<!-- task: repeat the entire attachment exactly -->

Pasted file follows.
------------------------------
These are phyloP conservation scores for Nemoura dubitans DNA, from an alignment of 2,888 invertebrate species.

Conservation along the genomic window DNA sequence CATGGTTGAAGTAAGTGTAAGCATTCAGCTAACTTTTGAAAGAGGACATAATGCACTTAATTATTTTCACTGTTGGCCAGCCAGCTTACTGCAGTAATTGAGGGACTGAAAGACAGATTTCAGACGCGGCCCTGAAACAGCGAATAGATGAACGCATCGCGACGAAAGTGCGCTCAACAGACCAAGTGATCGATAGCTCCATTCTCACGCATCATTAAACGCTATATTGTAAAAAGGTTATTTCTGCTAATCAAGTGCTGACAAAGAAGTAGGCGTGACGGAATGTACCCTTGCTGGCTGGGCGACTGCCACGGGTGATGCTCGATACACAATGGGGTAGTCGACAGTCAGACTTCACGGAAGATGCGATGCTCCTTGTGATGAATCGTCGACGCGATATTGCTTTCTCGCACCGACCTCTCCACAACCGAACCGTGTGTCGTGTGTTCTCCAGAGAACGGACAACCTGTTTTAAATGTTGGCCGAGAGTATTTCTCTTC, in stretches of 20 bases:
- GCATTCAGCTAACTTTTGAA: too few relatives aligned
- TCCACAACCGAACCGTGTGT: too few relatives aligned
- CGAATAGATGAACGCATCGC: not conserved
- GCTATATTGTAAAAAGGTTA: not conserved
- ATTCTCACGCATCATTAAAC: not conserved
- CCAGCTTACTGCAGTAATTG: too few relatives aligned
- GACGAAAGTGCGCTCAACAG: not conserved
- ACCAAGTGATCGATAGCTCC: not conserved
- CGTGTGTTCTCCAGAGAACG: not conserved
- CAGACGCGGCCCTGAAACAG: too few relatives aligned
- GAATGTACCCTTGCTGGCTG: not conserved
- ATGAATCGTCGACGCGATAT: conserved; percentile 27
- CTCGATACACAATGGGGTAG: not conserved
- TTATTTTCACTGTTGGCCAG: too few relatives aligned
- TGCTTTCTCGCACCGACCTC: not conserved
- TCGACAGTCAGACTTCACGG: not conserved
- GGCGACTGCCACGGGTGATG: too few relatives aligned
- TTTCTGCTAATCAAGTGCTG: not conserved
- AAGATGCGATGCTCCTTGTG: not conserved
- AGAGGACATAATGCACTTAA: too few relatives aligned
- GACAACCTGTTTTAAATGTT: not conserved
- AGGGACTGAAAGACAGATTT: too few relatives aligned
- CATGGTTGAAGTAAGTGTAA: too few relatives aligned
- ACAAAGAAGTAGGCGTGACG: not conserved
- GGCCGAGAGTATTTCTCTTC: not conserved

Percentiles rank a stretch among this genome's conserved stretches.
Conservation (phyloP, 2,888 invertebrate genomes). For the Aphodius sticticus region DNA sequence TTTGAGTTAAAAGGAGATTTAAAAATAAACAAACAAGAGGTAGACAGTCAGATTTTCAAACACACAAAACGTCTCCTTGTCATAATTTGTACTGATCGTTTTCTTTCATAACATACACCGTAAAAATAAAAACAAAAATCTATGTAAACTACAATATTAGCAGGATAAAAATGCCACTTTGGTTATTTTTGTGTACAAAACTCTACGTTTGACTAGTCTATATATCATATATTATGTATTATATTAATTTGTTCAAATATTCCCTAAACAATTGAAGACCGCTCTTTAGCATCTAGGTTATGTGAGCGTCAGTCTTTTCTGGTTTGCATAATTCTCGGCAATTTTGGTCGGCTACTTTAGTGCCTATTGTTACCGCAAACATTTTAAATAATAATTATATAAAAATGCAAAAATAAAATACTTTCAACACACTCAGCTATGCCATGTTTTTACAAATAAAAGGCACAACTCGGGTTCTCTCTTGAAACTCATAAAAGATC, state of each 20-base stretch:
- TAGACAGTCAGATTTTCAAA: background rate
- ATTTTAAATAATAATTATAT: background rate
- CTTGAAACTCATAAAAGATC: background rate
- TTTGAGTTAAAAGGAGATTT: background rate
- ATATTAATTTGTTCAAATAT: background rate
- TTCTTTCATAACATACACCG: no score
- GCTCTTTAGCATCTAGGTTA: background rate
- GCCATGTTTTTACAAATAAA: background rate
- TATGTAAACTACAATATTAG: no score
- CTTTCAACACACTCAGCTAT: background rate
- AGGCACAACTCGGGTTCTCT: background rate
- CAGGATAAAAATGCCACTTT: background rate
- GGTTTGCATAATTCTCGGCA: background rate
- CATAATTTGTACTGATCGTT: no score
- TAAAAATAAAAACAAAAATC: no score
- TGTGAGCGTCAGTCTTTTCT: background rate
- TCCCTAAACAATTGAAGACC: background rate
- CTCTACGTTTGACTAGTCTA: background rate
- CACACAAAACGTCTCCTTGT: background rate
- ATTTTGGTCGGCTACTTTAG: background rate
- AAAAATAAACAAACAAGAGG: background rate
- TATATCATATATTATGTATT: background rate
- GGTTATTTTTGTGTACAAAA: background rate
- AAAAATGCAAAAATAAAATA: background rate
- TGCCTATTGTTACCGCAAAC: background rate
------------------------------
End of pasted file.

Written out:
These are phyloP conservation scores for Nemoura dubitans DNA, from an alignment of 2,888 invertebrate species.

Conservation along the genomic window DNA sequence CATGGTTGAAGTAAGTGTAAGCATTCAGCTAACTTTTGAAAGAGGACATAATGCACTTAATTATTTTCACTGTTGGCCAGCCAGCTTACTGCAGTAATTGAGGGACTGAAAGACAGATTTCAGACGCGGCCCTGAAACAGCGAATAGATGAACGCATCGCGACGAAAGTGCGCTCAACAGACCAAGTGATCGATAGCTCCATTCTCACGCATCATTAAACGCTATATTGTAAAAAGGTTATTTCTGCTAATCAAGTGCTGACAAAGAAGTAGGCGTGACGGAATGTACCCTTGCTGGCTGGGCGACTGCCACGGGTGATGCTCGATACACAATGGGGTAGTCGACAGTCAGACTTCACGGAAGATGCGATGCTCCTTGTGATGAATCGTCGACGCGATATTGCTTTCTCGCACCGACCTCTCCACAACCGAACCGTGTGTCGTGTGTTCTCCAGAGAACGGACAACCTGTTTTAAATGTTGGCCGAGAGTATTTCTCTTC, in stretches of 20 bases:
- GCATTCAGCTAACTTTTGAA: too few relatives aligned
- TCCACAACCGAACCGTGTGT: too few relatives aligned
- CGAATAGATGAACGCATCGC: not conserved
- GCTATATTGTAAAAAGGTTA: not conserved
- ATTCTCACGCATCATTAAAC: not conserved
- CCAGCTTACTGCAGTAATTG: too few relatives aligned
- GACGAAAGTGCGCTCAACAG: not conserved
- ACCAAGTGATCGATAGCTCC: not conserved
- CGTGTGTTCTCCAGAGAACG: not conserved
- CAGACGCGGCCCTGAAACAG: too few relatives aligned
- GAATGTACCCTTGCTGGCTG: not conserved
- ATGAATCGTCGACGCGATAT: conserved; percentile 27
- CTCGATACACAATGGGGTAG: not conserved
- TTATTTTCACTGTTGGCCAG: too few relatives aligned
- TGCTTTCTCGCACCGACCTC: not conserved
- TCGACAGTCAGACTTCACGG: not conserved
- GGCGACTGCCACGGGTGATG: too few relatives aligned
- TTTCTGCTAATCAAGTGCTG: not conserved
- AAGATGCGATGCTCCTTGTG: not conserved
- AGAGGACATAATGCACTTAA: too few relatives aligned
- GACAACCTGTTTTAAATGTT: not conserved
- AGGGACTGAAAGACAGATTT: too few relatives aligned
- CATGGTTGAAGTAAGTGTAA: too few relatives aligned
- ACAAAGAAGTAGGCGTGACG: not conserved
- GGCCGAGAGTATTTCTCTTC: not conserved

Percentiles rank a stretch among this genome's conserved stretches.
Conservation (phyloP, 2,888 invertebrate genomes). For the Aphodius sticticus region DNA sequence TTTGAGTTAAAAGGAGATTTAAAAATAAACAAACAAGAGGTAGACAGTCAGATTTTCAAACACACAAAACGTCTCCTTGTCATAATTTGTACTGATCGTTTTCTTTCATAACATACACCGTAAAAATAAAAACAAAAATCTATGTAAACTACAATATTAGCAGGATAAAAATGCCACTTTGGTTATTTTTGTGTACAAAACTCTACGTTTGACTAGTCTATATATCATATATTATGTATTATATTAATTTGTTCAAATATTCCCTAAACAATTGAAGACCGCTCTTTAGCATCTAGGTTATGTGAGCGTCAGTCTTTTCTGGTTTGCATAATTCTCGGCAATTTTGGTCGGCTACTTTAGTGCCTATTGTTACCGCAAACATTTTAAATAATAATTATATAAAAATGCAAAAATAAAATACTTTCAACACACTCAGCTATGCCATGTTTTTACAAATAAAAGGCACAACTCGGGTTCTCTCTTGAAACTCATAAAAGATC, state of each 20-base stretch:
- TAGACAGTCAGATTTTCAAA: background rate
- ATTTTAAATAATAATTATAT: background rate
- CTTGAAACTCATAAAAGATC: background rate
- TTTGAGTTAAAAGGAGATTT: background rate
- ATATTAATTTGTTCAAATAT: background rate
- TTCTTTCATAACATACACCG: no score
- GCTCTTTAGCATCTAGGTTA: background rate
- GCCATGTTTTTACAAATAAA: background rate
- TATGTAAACTACAATATTAG: no score
- CTTTCAACACACTCAGCTAT: background rate
- AGGCACAACTCGGGTTCTCT: background rate
- CAGGATAAAAATGCCACTTT: background rate
- GGTTTGCATAATTCTCGGCA: background rate
- CATAATTTGTACTGATCGTT: no score
- TAAAAATAAAAACAAAAATC: no score
- TGTGAGCGTCAGTCTTTTCT: background rate
- TCCCTAAACAATTGAAGACC: background rate
- CTCTACGTTTGACTAGTCTA: background rate
- CACACAAAACGTCTCCTTGT: background rate
- ATTTTGGTCGGCTACTTTAG: background rate
- AAAAATAAACAAACAAGAGG: background rate
- TATATCATATATTATGTATT: background rate
- GGTTATTTTTGTGTACAAAA: background rate
- AAAAATGCAAAAATAAAATA: background rate
- TGCCTATTGTTACCGCAAAC: background rate